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Updated: December 17, 2009 17:50 IST

Climate talks on the brink as Denmark drops draft

DPA
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British Prime Minister Gordon Brown (right) hands over a globe to Mexican Felipe Calderon during a ceremony at the climate summit. The British PM has said that money is key to saving the planet from a climate crisis. Photo: AP
AP British Prime Minister Gordon Brown (right) hands over a globe to Mexican Felipe Calderon during a ceremony at the climate summit. The British PM has said that money is key to saving the planet from a climate crisis. Photo: AP

Talks on fighting climate change appeared on the brink of collapse in Copenhagen on Thursday as the summit’s Danish presidency gave up efforts to draw up a compromise agreement ahead of the final crucial day of talks.

The move, confirmed by sources close to the presidency, leaves world leaders to thrash out a deal on a series of complex issues on Friday on their own.

“The elements of a deal are out there, but unless we have a process which works, it’s not going to go anywhere,”a European diplomat told the German Press Agency dpa.

Danish negotiators had hoped to present delegates with a draft agreement bringing together all the main details of a final deal covering both developed and developing nations by Wednesday morning.

But a row over the way in which the Danes had prepared their text — and the countries which they had consulted in the process — destroyed those hopes, with key players, including China, condemning the plans.

“This is a multiparty-driven process. You can’t just put forward some text pulled from the sky,” the official Chinese Xinhua news agency quoted chief negotiator Su Wei as saying.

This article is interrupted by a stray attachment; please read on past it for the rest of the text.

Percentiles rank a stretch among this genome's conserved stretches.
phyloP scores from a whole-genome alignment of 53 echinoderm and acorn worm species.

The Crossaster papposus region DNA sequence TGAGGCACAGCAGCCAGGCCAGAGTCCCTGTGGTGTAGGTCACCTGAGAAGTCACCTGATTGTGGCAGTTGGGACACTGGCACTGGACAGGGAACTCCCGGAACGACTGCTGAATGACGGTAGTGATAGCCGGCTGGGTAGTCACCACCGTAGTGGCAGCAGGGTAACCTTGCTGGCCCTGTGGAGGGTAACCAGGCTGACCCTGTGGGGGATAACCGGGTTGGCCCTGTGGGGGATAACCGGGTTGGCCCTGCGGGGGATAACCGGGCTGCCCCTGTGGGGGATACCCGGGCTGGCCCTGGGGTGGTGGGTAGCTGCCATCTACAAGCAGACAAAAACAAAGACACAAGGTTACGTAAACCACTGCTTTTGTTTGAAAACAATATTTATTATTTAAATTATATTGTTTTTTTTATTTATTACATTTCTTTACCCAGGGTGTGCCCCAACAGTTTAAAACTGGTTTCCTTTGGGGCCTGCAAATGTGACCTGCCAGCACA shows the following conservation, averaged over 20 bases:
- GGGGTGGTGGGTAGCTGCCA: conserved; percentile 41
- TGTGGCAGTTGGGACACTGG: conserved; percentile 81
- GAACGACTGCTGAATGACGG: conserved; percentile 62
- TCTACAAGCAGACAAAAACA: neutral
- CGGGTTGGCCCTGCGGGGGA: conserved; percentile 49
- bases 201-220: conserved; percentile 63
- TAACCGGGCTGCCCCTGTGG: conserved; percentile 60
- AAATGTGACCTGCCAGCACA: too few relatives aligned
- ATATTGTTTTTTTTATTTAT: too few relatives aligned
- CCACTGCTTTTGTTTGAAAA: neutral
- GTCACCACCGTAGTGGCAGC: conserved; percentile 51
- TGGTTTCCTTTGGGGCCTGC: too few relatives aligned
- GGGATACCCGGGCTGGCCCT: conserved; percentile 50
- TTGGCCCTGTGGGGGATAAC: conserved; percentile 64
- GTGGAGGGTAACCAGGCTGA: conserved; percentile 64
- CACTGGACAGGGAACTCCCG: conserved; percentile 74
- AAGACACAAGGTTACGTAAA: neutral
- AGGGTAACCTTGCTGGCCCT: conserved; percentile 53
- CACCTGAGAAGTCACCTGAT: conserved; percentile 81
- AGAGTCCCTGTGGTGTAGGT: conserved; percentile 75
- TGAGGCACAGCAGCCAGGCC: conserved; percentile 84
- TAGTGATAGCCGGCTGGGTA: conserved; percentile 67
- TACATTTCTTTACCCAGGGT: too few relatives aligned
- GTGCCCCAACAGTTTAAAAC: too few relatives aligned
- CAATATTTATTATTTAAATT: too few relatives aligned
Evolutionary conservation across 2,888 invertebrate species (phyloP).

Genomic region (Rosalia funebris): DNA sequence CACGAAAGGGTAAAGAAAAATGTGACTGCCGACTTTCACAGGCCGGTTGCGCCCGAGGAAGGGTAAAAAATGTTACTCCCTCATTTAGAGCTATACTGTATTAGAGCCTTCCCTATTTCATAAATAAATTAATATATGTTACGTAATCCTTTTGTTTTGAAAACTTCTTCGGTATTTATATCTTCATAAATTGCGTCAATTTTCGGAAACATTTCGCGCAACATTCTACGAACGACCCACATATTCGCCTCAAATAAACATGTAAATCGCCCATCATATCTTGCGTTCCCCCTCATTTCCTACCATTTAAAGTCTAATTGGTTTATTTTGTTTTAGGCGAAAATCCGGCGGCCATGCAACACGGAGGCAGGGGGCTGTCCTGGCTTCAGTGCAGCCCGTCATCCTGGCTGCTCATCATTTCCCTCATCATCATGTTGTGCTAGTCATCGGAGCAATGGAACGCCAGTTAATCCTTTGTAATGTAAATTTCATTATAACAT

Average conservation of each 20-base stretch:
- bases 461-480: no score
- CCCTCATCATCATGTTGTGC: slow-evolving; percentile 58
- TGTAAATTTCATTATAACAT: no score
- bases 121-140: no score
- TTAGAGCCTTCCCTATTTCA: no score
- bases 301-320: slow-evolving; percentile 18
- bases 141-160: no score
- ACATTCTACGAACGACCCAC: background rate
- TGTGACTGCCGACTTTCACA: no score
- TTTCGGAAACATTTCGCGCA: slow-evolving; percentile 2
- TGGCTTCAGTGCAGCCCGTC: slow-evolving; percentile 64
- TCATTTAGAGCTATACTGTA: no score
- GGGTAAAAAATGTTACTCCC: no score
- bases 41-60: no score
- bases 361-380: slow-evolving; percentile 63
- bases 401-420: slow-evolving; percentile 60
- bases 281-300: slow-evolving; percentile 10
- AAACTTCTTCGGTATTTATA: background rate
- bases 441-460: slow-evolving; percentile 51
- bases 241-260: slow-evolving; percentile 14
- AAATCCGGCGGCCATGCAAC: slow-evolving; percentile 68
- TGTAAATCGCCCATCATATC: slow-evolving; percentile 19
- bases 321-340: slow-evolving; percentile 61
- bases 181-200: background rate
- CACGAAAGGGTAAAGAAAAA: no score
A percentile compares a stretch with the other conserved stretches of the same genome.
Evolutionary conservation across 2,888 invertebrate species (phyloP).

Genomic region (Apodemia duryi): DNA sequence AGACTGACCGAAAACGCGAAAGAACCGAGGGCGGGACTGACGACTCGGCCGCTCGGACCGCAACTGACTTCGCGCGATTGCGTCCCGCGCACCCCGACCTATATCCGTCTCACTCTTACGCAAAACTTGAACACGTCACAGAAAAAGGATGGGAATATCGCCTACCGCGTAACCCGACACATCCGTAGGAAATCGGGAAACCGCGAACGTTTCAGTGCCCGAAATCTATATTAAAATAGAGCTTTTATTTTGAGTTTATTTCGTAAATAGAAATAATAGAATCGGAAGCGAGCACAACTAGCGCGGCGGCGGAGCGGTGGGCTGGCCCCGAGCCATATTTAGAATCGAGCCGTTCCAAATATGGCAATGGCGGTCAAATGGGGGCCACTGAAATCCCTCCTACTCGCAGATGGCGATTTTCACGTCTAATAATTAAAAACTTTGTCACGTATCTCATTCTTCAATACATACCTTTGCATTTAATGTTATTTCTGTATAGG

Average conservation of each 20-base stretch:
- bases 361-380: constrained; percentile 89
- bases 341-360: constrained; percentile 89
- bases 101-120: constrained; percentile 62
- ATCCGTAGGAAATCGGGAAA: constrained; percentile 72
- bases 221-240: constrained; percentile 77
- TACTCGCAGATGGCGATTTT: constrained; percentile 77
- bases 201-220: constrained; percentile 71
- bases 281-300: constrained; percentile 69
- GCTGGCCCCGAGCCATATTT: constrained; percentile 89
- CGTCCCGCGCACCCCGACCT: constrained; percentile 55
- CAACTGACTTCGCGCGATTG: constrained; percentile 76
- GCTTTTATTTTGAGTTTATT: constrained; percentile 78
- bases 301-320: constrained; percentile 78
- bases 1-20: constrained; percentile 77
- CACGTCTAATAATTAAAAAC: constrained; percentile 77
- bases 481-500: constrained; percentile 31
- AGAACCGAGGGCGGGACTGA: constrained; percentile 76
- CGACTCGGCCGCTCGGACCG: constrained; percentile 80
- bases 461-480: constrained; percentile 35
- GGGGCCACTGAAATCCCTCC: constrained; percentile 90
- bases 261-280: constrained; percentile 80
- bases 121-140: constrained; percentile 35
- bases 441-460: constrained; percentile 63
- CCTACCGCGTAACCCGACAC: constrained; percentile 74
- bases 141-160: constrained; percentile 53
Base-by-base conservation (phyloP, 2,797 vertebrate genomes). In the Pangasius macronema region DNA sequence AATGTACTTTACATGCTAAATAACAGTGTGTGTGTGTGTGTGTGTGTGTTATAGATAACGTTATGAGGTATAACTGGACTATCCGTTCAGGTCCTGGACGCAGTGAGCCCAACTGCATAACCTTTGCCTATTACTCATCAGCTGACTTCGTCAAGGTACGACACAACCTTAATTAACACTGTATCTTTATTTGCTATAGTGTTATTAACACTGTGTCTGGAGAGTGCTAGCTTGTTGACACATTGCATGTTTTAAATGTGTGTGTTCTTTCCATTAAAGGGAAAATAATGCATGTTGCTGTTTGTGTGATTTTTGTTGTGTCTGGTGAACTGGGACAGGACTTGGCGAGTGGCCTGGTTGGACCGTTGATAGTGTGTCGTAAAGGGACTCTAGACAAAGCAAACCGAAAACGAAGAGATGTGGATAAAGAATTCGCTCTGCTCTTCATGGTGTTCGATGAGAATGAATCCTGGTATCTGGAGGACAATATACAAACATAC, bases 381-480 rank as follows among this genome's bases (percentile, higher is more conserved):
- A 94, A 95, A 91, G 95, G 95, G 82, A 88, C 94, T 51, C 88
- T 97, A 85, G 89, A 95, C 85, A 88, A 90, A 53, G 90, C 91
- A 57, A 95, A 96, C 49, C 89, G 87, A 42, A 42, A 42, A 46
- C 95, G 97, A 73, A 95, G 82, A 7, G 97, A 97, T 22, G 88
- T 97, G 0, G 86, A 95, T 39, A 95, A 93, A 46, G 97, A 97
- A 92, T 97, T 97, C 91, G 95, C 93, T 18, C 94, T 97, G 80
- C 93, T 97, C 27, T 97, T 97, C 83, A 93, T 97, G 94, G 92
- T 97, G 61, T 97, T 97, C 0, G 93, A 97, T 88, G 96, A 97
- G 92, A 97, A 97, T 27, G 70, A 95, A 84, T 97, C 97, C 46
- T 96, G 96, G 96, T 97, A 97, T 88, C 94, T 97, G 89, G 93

The accusations of unfair dealing provoked a sharp response from rich nations, which warned that the deadlock over procedure was throwing the hoped for agreement into jeopardy.

The talks have seen “an avalanche of procedural interventions ...which is seen to be guided by a single purpose — to prevent the conference from distilling down our areas of disagreement to a manageable list so leaders can decide,” Australian Prime Minister Kevin Rudd said.

As tensions grew, officials from the European Union, the world’s richest economic bloc, complained that major developing states had refused even to meet them for overnight talks.

The EU has already offered immediate funding of some 7.2 billion euros ($10.5 billion) over the next three years to help poor countries adapt to climate change, in a bid to convince developing states to sign up to a deal.

Japanese officials on Thursday said that the country was ready to donate $15 billion for the same purpose.

British Prime Minister Gordon Brown said that if people rightly say that we can provide the finance to save our banks from the bankers, we can, with the right financial support, save the planet from those forces that would destroy it.

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